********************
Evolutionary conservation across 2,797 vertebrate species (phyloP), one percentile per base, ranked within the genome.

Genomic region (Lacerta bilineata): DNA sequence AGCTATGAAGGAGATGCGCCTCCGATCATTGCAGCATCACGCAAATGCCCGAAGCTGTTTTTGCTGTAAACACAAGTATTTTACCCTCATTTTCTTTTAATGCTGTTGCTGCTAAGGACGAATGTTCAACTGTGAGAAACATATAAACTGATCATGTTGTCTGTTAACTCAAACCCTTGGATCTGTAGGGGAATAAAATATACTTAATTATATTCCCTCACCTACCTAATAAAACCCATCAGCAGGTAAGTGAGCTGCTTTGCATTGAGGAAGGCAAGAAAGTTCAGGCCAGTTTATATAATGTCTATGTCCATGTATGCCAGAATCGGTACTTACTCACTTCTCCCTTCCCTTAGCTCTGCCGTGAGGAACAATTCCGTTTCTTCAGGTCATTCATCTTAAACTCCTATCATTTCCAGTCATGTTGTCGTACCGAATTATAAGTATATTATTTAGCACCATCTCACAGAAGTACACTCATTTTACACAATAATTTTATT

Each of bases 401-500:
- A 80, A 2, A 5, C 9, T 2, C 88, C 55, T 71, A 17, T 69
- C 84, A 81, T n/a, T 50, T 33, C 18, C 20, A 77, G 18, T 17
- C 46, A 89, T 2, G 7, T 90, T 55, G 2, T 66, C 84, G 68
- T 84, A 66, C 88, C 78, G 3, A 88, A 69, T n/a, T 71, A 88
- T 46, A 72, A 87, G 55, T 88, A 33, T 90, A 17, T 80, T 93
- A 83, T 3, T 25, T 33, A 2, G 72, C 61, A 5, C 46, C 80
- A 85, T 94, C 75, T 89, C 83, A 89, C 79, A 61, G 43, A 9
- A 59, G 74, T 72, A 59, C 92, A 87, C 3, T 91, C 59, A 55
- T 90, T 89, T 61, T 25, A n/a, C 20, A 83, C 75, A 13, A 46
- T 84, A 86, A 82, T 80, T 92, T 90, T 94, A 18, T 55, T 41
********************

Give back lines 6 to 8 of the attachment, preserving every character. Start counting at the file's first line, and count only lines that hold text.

- C 46, A 89, T 2, G 7, T 90, T 55, G 2, T 66, C 84, G 68
- T 84, A 66, C 88, C 78, G 3, A 88, A 69, T n/a, T 71, A 88
- T 46, A 72, A 87, G 55, T 88, A 33, T 90, A 17, T 80, T 93